• Modified barium swallow to evaluate risk of choking
Treatment, which is supportive and based on the patient's symptoms, may include diazepam, dantrolene, or baclofen for spasticity and quinidine for relief of painful muscle cramps that occur in some patients. I.V. or intrathecal administration of thyrotropin-releasing hormone temporarily improves motor function in some patients but has no long-term benefits. Klonopin or inderal may be given for cerebellar dysfunction. Rehabilitative measures can help patients function effectively for a longer period, and mechanical ventilation can help them survive longer.
• Family planning for chronic illness (discussion of living will, financial matters, and DNR orders)
• Emotional support for patient and family members
• Prosthetic devices (e.g., wheelchair)
• Discussion regarding preparation for tracheostomy
• Noninvasive positive-pressure ventilation for patients with ALS and respiratory insufficiency
• Physical therapy, speech therapy
ACUTE GENERAL Rx
Riluzole (Rilutek) is the only medication approved to extend survival in patients with ALS. Dosage is 50 mg q12h, at least 1 hr before or 2 hr after meals. Benefits are marginal (prolonged survival by 3-6 months) and the medication is very expensive.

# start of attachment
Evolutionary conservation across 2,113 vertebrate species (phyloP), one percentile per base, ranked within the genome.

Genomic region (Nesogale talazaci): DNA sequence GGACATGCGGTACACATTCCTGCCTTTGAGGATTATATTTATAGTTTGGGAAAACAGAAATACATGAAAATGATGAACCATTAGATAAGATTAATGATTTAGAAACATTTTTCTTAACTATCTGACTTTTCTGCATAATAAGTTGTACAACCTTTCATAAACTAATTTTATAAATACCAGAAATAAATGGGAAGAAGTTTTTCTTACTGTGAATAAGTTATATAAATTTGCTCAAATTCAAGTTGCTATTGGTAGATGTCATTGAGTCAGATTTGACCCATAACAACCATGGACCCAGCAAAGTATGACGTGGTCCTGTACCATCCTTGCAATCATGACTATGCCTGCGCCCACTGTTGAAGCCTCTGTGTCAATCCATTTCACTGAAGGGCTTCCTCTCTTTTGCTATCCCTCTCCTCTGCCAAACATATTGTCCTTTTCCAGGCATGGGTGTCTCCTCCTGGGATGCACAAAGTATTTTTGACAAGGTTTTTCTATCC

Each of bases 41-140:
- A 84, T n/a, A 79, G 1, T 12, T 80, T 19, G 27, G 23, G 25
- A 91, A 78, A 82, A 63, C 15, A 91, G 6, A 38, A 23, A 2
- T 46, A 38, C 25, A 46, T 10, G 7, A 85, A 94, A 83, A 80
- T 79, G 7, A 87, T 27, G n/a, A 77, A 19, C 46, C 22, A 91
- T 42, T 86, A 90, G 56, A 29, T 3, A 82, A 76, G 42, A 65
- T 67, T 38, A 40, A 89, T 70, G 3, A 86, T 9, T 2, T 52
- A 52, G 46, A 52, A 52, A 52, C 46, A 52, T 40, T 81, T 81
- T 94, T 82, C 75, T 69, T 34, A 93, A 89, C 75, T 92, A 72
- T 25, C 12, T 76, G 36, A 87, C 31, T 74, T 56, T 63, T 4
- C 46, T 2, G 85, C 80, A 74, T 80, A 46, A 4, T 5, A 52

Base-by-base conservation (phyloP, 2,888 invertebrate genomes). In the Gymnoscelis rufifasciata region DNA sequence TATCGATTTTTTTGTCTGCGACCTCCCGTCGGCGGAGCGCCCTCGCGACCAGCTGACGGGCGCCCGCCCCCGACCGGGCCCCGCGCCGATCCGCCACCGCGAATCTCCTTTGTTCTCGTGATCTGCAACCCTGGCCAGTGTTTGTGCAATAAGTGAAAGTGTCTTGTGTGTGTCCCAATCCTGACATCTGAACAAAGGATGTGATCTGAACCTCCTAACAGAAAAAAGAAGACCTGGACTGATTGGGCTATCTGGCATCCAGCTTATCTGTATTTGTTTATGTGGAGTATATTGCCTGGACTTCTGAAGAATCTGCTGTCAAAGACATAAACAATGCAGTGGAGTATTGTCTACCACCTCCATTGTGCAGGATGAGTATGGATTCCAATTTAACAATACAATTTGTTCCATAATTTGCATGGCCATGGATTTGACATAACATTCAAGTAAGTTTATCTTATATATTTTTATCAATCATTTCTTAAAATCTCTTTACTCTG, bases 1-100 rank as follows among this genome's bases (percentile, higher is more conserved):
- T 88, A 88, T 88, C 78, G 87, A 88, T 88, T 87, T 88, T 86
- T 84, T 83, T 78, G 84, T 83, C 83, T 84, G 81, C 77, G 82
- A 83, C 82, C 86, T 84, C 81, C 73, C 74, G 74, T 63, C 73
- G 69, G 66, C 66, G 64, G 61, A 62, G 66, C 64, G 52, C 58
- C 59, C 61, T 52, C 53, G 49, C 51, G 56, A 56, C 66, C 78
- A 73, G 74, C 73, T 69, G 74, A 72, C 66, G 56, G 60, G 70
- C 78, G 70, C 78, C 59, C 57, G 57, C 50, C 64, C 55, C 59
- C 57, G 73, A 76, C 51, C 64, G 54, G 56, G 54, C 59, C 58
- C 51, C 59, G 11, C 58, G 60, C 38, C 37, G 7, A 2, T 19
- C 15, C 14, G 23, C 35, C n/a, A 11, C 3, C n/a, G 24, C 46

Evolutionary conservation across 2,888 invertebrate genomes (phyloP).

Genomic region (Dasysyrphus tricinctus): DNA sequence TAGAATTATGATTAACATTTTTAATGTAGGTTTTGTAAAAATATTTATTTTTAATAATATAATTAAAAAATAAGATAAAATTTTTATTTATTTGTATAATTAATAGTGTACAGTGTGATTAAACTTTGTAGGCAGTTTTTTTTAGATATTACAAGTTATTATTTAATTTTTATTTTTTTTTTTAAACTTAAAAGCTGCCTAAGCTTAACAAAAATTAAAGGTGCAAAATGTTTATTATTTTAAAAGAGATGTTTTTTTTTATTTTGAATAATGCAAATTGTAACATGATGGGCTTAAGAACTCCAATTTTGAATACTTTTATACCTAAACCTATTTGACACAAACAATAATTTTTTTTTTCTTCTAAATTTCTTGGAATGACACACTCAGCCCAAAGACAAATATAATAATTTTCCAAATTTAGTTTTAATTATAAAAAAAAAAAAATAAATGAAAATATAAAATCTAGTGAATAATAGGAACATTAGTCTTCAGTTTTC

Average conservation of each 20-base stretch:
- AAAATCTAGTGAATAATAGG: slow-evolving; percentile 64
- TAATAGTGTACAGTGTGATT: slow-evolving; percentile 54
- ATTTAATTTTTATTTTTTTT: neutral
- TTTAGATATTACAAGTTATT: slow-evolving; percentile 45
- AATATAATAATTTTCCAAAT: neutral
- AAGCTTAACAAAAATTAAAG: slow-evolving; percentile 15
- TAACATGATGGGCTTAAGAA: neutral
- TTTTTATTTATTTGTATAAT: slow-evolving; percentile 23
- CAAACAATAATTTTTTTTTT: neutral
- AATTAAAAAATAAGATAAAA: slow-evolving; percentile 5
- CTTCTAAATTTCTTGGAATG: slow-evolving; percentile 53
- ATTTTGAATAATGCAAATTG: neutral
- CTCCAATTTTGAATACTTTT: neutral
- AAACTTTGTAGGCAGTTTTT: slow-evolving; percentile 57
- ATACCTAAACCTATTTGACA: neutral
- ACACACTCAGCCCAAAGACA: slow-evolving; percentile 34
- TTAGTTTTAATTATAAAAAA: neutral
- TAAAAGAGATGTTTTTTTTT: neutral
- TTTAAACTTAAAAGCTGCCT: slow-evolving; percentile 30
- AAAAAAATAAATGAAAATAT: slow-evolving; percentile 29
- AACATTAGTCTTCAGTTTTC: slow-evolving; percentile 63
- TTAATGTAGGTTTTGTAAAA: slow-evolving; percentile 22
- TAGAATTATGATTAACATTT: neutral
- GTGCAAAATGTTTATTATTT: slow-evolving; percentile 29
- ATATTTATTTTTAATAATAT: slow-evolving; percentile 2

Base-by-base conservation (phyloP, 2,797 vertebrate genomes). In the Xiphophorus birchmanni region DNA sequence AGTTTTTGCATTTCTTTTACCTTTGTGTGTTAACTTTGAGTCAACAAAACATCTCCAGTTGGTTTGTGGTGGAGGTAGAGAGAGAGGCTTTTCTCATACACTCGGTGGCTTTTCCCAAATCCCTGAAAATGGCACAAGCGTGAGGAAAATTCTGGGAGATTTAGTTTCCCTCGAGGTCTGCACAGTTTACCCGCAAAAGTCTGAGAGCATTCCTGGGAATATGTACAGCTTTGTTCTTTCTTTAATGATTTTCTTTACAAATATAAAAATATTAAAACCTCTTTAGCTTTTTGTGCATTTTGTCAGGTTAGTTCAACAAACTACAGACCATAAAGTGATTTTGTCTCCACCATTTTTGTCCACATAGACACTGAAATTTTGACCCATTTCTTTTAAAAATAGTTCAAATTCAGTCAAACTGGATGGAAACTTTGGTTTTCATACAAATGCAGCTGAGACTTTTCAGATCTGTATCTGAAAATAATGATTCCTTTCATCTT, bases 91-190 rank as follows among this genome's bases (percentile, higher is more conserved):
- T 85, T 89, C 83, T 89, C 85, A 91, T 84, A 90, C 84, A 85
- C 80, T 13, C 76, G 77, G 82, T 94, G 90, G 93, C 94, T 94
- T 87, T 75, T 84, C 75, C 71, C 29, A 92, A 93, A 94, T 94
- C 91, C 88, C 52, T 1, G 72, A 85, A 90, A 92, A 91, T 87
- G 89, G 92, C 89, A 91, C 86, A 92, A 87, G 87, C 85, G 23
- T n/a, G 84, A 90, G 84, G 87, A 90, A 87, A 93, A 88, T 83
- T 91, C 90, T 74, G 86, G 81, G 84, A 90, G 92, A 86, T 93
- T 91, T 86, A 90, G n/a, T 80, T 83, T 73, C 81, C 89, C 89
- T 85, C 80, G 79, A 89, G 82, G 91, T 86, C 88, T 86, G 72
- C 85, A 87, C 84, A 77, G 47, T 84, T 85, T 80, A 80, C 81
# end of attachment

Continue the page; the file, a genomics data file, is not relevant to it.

• Supportive care to prevent complications (aspiration, decubitus ulcerations, malnutrition)
• Relief of spasticity with baclofen, dantrolene, or diazepam
• Treatment of depression
• Mean duration of symptoms is 2 to 4 yr.
• About 20% of patients survive >5 yr.
• There have been reports of spontaneous arrest of the disease.
• Referral to a neurologist is recommended to confirm diagnosis.
• Surgical referral for tracheostomy may be needed to prevent aspiration as the disease progresses.
• Psychiatric referral for counseling on associated anxiety and depression may be necessary in selected cases.
• Nursing home placement and/or hospice may be necessary in advanced stages of the disease.
• GI referral for PEG placement may be needed.
Amyotrophic lateral sclerosis
Lateral sclerosis means disease of the lateral corticospinal tracts (i.e. one cause of spastic paraparesis). Amyotrophy means muscle atrophy, i.e. wasting, unusual in most other forms of spastic tetraparesis or paraparesis. The course is progressive spastic tetraparesis or paraparesis with added lower motor neurone signs and fasciculation. ALS is the term used for MND in the USA.
Amyotrophic lateral sclerosis (ALS) is a progressive neuromuscular condition affecting upper and lower motor neurons, characterized pathologically by degeneration of motor neurons in the brainstem and spinal cord and by degeneration of neurons in the motor cortex and corticospinal tracts.
Lou Gehrig’s disease
Signs and symptoms of ALS depend on the location of the affected motor neurons and the severity of the disease. Keep in mind that muscle weakness, atrophy, and fasciculations are the principal symptoms of the disorder, the disease may begin in any muscle group and, eventually, all muscle groups become involved. Unlike other degenerative disorders such as Alzheimer's disease, ALS doesn't affect mental function.